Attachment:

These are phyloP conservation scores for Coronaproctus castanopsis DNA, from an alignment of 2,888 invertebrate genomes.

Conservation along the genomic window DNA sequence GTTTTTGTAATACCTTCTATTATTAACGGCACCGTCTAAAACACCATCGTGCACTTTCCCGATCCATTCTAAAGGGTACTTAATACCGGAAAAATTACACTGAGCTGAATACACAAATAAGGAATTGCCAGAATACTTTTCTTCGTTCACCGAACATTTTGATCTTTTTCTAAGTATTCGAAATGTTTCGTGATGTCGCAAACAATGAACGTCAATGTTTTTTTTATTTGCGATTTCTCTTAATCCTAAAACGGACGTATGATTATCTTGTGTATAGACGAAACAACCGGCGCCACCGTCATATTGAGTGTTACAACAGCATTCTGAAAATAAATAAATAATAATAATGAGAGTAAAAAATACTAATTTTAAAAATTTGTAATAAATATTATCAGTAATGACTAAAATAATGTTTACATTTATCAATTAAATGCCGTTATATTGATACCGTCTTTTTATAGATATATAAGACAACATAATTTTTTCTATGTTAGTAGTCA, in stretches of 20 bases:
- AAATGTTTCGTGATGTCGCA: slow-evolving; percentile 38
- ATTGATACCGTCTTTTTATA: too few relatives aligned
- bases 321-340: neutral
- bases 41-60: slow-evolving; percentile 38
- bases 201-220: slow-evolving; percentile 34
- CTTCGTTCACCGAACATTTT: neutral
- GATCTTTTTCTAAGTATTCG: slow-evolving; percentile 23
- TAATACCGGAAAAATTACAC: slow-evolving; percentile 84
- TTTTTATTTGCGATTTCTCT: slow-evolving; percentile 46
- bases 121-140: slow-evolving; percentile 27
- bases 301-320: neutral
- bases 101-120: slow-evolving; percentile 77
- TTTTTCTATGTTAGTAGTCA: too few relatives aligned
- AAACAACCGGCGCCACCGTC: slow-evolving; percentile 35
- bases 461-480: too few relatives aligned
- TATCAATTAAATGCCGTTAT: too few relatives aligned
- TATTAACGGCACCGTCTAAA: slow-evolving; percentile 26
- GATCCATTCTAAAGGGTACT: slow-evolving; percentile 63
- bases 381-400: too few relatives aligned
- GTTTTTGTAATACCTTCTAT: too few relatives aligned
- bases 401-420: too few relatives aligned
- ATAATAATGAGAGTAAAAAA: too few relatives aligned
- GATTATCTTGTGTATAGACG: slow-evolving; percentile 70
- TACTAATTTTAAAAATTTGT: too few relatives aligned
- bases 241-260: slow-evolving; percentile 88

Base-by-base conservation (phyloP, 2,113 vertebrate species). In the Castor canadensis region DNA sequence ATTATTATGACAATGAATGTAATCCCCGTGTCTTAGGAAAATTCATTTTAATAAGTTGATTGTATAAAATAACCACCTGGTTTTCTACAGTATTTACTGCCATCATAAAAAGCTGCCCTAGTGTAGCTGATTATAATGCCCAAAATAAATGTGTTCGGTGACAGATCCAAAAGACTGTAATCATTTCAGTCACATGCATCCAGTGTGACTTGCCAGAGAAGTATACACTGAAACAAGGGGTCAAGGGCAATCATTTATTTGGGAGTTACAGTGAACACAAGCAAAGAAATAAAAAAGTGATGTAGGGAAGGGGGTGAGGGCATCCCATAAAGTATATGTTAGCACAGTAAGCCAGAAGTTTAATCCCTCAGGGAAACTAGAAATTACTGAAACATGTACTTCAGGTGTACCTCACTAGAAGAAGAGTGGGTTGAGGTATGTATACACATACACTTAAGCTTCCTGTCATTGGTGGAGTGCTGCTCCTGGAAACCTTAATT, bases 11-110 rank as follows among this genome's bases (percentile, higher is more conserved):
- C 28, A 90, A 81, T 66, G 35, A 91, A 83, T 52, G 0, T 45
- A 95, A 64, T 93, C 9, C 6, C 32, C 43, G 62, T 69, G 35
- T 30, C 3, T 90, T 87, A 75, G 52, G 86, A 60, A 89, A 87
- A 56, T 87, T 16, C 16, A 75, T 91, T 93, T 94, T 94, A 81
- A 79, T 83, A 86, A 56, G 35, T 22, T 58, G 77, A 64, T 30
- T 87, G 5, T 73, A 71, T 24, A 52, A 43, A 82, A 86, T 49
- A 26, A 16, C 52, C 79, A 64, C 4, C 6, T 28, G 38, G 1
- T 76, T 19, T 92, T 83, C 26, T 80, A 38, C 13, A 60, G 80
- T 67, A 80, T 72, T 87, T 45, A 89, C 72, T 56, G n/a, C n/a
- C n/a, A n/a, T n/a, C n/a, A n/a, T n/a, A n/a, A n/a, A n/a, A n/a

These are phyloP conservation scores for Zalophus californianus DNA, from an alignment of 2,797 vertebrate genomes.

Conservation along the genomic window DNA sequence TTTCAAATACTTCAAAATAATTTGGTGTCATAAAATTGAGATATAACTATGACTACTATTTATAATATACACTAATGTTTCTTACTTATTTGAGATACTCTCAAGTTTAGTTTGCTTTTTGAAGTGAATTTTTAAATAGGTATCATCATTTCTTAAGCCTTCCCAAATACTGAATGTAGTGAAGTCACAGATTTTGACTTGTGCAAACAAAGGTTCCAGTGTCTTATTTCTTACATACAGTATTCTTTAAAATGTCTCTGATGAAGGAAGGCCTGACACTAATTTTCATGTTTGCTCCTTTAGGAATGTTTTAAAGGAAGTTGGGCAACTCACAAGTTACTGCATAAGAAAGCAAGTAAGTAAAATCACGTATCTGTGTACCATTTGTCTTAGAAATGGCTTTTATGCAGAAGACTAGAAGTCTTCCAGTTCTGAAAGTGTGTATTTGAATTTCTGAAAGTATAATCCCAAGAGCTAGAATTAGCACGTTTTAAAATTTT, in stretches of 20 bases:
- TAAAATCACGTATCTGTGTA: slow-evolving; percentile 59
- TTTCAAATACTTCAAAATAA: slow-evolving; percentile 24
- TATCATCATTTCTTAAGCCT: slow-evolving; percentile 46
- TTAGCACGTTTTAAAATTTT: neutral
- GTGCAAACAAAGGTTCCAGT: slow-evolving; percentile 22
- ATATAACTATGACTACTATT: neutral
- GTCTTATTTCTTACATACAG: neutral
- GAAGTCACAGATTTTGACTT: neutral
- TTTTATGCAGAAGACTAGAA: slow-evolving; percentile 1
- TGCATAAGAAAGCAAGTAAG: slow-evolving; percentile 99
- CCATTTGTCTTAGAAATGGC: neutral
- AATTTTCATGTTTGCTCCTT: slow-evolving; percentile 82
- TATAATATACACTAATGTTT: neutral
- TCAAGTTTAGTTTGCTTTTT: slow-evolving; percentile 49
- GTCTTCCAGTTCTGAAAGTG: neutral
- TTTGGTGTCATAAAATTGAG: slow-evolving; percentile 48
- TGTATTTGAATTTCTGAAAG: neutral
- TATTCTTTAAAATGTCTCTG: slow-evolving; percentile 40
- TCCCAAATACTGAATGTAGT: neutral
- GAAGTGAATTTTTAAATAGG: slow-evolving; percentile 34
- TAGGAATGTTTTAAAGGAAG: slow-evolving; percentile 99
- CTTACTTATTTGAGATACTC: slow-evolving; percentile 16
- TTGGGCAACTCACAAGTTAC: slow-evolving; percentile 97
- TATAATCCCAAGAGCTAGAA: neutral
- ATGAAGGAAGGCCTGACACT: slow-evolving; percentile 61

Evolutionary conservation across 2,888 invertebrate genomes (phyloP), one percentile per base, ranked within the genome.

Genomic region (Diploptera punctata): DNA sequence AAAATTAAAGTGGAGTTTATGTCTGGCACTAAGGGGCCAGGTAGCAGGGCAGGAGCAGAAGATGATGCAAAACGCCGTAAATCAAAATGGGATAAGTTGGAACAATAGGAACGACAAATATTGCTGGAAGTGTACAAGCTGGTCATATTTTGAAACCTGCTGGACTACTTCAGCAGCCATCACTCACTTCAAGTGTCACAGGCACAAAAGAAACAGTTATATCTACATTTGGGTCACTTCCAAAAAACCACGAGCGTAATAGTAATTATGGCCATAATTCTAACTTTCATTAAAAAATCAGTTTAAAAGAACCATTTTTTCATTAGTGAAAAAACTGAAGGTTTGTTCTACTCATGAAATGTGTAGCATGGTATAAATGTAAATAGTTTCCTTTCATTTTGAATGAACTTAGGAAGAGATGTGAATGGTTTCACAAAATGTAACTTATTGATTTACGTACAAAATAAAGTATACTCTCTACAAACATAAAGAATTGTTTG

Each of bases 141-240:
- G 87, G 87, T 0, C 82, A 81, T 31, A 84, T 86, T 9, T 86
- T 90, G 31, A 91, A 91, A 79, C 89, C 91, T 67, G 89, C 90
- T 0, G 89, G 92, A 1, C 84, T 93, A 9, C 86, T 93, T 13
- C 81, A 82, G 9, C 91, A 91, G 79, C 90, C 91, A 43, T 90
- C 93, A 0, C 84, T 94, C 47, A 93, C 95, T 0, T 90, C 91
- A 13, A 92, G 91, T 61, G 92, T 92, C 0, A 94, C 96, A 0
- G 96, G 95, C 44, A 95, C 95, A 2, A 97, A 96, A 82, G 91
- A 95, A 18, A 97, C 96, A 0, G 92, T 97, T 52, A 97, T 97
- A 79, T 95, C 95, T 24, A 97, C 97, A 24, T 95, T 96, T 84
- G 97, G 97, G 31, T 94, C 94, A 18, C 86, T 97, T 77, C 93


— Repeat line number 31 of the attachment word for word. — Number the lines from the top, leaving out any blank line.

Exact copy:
- T 30, C 3, T 90, T 87, A 75, G 52, G 86, A 60, A 89, A 87